# Partioning Values In an Array for Display

QUESTION: I have a 2D array with values ranging from 0.0 to 1.0. I would like to partition the values in this array into a discrete number of colors for display as shown below. What is the best way to do this?

```    < 0.2     = White
0.2 - 0.3 = Green     0.3 - 0.5 = Yellow    0.5 - 0.8 = Blue
> 0.8     = Red ```

ANSWER: The traditional way to do this is to use the Where function to partition the array into these five colors or bins. (Note that if your bin size is constant, which is not the case in this example, the Histogram command is much faster than the Where function for partitioning data into bins.) To see how this works, let's prepare some data for display. As usual, you will need to install the Coyote Library programs in order to run the code below.

`    data = cgDemoData(11)    array = cgScaleVector(data, 0.0, 1.0) `

The partitioning is straightforward, if a little tedious to type.

```   s = Size(array, /DIMENSIONS)    scaledData = BytArr(s[0], s[1])
indices = Where(array LT 0.2, count)
IF count GT 0 THEN scaledData[indices] = 1
indices = Where(array GE 0.2 AND array LT 0.3, count)
IF count GT 0 THEN scaledData[indices] = 2
indices = Where(array GE 0.3 AND array LT 0.5, count)
IF count GT 0 THEN scaledData[indices] = 3
indices = Where(array GE 0.5 AND array LT 0.8, count)
IF count GT 0 THEN scaledData[indices] = 4
indices = Where(array GT 0.8, count)
IF count GT 0 THEN scaledData[indices] = 5 ```

To display both the original data and the partitioned array, side by side, you could do something like this.

```    !P.Multi = [0,2,1]
cgdisplay, 600, 300, TITLE='Partitioned Data'    cgLoadCT, 0
cgImage, data, /KEEP_ASPECT
TVLCT, cgColor(['white','green','yellow','blue','red'], /TRIPLE), 1
cgImage, scaledData, /KEEP_ASPECT    !P.Multi = 0 ```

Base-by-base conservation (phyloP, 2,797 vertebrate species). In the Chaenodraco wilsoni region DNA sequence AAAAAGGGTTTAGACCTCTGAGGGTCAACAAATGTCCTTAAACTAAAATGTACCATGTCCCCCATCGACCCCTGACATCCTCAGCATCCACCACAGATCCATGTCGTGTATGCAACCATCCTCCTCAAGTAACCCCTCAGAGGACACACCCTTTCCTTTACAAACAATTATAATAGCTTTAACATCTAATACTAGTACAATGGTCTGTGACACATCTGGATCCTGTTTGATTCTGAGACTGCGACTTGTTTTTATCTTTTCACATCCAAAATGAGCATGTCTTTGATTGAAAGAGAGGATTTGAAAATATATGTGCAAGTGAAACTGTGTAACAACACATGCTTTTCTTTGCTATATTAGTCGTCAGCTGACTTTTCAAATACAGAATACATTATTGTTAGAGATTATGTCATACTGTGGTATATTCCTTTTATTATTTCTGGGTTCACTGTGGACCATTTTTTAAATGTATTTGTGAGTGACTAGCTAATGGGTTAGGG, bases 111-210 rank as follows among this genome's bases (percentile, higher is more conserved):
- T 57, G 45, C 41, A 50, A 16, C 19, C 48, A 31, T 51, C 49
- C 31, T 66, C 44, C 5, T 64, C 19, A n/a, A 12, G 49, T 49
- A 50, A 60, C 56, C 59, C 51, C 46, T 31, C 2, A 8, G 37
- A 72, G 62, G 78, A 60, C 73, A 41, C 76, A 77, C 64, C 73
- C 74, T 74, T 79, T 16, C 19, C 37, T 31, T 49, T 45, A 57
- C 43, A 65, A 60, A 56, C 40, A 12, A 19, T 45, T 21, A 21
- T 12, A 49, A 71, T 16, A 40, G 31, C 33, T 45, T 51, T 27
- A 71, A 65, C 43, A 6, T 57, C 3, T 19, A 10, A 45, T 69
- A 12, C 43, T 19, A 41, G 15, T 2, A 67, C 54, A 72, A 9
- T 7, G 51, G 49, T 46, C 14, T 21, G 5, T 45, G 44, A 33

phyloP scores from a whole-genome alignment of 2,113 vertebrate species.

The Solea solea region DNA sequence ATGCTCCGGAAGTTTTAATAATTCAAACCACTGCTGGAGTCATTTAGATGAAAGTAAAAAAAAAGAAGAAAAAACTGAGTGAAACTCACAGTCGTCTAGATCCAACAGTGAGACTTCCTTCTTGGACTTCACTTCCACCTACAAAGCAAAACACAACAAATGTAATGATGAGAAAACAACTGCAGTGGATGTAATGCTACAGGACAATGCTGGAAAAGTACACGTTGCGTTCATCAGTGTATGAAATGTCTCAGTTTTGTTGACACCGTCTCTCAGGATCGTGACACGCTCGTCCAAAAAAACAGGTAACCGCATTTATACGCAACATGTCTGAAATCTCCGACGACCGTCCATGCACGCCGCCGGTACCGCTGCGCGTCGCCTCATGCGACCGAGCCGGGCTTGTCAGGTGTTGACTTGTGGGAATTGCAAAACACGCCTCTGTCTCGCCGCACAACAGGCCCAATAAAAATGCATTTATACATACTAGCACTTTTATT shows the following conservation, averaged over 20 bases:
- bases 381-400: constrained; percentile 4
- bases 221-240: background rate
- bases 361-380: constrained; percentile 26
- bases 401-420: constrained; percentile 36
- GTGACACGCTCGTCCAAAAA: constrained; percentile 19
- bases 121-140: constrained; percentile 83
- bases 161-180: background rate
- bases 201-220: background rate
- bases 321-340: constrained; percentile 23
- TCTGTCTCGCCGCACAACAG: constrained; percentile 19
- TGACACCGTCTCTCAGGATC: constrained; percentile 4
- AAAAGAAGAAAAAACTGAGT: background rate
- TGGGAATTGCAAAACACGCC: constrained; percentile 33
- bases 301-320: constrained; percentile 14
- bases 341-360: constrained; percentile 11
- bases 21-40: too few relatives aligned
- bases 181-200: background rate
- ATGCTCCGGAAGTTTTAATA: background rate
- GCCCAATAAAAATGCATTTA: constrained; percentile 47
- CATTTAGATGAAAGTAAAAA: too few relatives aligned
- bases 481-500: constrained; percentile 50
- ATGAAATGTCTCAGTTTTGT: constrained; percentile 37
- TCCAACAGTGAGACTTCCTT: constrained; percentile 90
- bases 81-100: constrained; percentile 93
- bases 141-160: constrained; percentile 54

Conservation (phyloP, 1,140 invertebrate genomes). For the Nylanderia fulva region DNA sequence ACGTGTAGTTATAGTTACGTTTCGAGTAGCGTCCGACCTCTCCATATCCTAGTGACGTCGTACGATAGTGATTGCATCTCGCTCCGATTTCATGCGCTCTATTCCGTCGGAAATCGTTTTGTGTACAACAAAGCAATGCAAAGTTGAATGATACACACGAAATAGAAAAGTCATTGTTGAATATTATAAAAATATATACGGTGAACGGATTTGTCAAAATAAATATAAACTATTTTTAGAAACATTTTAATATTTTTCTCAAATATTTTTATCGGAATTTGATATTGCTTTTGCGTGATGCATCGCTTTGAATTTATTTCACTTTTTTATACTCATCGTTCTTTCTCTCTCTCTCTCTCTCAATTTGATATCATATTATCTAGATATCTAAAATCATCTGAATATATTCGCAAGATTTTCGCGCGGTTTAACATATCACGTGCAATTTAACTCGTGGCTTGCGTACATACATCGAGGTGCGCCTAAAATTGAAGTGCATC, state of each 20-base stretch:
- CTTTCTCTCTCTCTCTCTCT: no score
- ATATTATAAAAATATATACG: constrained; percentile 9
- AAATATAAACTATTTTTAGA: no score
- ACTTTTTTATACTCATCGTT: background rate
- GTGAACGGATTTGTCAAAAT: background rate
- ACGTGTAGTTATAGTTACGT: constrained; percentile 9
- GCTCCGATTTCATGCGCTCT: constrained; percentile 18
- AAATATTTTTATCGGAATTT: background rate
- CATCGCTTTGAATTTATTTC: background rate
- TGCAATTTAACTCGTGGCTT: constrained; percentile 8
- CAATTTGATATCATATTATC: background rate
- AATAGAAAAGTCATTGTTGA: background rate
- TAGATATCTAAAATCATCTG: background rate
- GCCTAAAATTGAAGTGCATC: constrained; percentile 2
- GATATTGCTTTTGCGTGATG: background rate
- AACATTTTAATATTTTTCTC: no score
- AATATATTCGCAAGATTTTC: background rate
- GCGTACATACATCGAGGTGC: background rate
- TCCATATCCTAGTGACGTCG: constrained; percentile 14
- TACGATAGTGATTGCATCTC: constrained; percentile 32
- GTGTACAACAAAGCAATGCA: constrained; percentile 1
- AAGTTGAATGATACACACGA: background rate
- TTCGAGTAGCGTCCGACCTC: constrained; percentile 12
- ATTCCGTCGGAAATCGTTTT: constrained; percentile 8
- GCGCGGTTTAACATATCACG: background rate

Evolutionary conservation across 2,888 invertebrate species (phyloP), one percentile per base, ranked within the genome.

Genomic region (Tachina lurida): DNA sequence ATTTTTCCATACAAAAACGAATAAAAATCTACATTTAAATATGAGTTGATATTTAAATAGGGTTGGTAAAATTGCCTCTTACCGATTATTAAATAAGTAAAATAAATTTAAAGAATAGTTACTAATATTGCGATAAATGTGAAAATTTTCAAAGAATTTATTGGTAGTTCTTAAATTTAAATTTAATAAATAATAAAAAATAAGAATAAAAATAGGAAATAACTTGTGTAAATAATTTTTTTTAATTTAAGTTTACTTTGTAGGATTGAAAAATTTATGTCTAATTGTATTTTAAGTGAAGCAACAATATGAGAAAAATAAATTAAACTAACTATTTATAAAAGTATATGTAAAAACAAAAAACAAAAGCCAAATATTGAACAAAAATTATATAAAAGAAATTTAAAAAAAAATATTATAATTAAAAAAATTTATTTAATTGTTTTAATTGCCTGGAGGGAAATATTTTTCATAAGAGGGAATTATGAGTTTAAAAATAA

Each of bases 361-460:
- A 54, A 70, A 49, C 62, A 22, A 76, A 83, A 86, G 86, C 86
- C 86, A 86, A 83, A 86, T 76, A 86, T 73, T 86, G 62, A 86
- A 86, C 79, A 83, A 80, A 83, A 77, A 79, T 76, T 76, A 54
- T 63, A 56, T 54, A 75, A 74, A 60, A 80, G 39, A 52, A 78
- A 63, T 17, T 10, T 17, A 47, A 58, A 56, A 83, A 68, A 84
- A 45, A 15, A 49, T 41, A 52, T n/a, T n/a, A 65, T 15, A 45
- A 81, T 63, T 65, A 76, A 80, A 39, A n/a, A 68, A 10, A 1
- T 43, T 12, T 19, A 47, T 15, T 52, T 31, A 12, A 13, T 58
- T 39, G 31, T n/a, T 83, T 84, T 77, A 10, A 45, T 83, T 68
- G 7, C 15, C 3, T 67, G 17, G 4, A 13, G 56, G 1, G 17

You can see the results in the figure below.

 The original data is partitioned into five colors for display.

## Partitioning the IDL Way

Jeremy Bailin points out that this code can be hard to maintain if you wish to change any of the partitioning values. He suggests an alternative method that takes advantage of Value_Locate to do the partitioning for you. (Value_Locate is becoming one my favorite IDL routines, creeping up on the Where and Histogram functions for its overall usefulness.) I'm pretty jaded when it comes to IDL, but I have to admit, my eyebrows raised when I saw how simply and quickly this works. His way of solving this problem is simply this.

```    cutoffs = [0.2, 0.3, 0.5, 0.8]
scaledData = Byte(Value_Locate(cutoffs, array) + 2) ```

As you can see from the figure below, the Value_Locate method produces identical results.

```   cgDisplay, 400, 450, TITLE='Data Partitioned by VALUE_LOCATE'
TVLCT, cgColor(['white','green','yellow','blue','red'], /TRIPLE), 1
cgImage, scaledData, /KEEP_ASPECT, POSITION=[0.1, 0.1, 0.9, 0.8], \$
BACKGROUND='linen'
cgDCBar, ['white','green','yellow','blue','red'], CHARSIZE=0.75, \$
LABELS=['< 0.2', '0.2-0.3', '0.3-0.5', '0.5-0.8', '> 0.8'] ```
 The original data is partitioned into five colors for display.